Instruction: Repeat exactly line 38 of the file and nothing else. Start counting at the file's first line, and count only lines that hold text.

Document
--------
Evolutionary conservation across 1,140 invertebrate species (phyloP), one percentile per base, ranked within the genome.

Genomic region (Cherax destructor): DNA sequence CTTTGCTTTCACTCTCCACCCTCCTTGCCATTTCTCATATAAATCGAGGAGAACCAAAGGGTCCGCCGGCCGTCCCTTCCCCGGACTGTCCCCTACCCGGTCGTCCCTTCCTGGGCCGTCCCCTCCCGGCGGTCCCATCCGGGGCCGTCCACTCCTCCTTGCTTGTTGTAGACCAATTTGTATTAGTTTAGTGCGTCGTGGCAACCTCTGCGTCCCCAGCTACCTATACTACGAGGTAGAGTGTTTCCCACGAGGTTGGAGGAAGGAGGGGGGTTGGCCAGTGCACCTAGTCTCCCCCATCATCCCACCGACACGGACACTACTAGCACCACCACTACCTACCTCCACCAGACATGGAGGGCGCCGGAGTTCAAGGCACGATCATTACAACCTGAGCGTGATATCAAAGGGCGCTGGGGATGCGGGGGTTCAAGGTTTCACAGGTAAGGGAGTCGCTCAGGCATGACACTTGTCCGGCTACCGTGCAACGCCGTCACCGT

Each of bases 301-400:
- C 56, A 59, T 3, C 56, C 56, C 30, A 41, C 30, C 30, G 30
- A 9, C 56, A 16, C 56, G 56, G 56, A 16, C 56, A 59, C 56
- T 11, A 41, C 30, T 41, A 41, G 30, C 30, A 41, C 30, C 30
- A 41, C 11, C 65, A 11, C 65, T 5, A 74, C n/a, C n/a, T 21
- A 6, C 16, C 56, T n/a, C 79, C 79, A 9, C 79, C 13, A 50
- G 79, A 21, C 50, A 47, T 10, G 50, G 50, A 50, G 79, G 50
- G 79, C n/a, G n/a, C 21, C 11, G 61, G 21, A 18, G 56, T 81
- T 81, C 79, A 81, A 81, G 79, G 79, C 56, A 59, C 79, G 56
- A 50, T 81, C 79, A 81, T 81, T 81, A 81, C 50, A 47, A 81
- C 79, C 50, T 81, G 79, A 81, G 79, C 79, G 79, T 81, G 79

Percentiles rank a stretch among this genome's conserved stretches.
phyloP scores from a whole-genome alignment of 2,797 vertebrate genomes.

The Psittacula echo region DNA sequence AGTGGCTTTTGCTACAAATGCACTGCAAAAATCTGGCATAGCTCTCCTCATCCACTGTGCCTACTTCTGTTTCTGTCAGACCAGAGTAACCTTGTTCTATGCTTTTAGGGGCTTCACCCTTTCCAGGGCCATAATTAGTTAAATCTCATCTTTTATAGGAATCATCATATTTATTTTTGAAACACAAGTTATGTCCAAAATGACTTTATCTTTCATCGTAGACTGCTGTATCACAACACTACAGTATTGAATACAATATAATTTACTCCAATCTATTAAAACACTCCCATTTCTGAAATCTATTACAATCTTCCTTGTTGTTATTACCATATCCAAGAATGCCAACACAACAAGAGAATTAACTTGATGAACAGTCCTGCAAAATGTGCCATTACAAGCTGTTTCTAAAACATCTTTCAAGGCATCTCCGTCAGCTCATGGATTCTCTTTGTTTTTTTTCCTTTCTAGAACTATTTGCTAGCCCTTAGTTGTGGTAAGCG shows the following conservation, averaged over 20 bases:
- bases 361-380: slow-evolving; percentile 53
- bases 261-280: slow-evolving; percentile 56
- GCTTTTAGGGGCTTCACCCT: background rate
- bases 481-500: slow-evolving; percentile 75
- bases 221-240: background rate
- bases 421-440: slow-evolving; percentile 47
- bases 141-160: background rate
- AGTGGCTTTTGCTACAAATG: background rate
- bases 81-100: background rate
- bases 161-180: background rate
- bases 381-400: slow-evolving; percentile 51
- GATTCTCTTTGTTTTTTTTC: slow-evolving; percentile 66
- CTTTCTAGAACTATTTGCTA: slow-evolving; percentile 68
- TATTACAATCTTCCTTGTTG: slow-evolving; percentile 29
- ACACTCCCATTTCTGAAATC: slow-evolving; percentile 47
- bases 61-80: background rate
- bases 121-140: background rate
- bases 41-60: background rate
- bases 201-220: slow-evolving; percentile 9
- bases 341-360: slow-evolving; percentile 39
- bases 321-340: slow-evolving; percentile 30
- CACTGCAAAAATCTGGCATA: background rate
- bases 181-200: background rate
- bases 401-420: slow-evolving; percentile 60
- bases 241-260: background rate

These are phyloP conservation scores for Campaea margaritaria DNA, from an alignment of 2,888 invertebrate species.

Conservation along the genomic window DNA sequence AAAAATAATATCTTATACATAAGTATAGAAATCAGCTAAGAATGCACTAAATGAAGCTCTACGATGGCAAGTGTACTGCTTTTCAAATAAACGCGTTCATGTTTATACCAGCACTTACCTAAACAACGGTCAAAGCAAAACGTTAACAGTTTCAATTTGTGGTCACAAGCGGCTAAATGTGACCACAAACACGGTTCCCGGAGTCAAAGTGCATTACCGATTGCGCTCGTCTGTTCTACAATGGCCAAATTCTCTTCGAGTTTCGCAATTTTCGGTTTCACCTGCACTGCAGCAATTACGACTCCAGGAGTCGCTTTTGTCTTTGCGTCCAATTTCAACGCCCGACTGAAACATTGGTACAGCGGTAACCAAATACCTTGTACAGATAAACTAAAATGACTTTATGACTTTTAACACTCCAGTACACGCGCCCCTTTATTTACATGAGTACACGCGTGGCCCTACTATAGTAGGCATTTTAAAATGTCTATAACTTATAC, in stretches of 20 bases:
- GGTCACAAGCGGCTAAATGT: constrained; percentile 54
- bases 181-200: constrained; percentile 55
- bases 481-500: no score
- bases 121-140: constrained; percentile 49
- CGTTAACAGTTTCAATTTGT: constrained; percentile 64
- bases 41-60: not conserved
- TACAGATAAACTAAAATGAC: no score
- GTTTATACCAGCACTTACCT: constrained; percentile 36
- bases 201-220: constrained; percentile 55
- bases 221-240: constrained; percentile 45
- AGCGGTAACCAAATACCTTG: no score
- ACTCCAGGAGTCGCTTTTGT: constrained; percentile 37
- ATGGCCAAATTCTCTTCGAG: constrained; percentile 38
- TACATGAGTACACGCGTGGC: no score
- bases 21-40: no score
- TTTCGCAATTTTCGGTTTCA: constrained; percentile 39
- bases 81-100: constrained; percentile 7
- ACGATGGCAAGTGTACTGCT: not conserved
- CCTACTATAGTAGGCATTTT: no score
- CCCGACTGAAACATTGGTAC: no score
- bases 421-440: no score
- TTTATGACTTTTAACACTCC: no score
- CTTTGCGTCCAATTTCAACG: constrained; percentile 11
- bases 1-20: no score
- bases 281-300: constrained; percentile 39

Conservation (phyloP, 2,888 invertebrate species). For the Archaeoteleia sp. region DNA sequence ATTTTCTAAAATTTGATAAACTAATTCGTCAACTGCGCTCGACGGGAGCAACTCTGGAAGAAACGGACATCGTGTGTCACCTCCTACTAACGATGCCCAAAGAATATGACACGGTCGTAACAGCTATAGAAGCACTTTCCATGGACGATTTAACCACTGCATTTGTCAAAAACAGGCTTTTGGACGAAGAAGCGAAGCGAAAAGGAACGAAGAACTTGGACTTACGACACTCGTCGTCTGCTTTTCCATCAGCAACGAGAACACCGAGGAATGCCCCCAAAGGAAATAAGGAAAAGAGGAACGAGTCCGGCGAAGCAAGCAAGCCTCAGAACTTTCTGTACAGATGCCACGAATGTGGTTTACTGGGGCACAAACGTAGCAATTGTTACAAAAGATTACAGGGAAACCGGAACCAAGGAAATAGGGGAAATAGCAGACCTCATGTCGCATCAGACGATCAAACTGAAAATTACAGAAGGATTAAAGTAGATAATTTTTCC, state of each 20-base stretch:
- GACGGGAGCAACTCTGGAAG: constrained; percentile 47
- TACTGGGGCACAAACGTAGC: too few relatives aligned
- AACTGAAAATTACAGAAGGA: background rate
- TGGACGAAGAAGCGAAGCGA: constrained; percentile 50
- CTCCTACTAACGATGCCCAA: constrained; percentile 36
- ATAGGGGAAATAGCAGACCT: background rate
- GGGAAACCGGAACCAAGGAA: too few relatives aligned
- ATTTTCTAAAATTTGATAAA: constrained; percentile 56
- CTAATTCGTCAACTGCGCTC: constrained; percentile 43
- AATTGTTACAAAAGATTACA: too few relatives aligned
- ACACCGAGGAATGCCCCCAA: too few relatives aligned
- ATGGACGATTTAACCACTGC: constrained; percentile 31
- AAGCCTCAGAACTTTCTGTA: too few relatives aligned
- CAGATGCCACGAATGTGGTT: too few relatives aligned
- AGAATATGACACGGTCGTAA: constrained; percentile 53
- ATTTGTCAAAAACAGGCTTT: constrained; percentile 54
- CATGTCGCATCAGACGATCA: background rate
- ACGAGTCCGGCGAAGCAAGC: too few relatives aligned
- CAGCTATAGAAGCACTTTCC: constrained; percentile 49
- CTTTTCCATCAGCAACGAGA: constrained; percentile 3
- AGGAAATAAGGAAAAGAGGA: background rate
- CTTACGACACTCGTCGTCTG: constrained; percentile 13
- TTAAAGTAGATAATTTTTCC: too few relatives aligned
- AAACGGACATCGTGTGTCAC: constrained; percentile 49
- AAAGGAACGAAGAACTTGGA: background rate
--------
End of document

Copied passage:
- CACTGCAAAAATCTGGCATA: background rate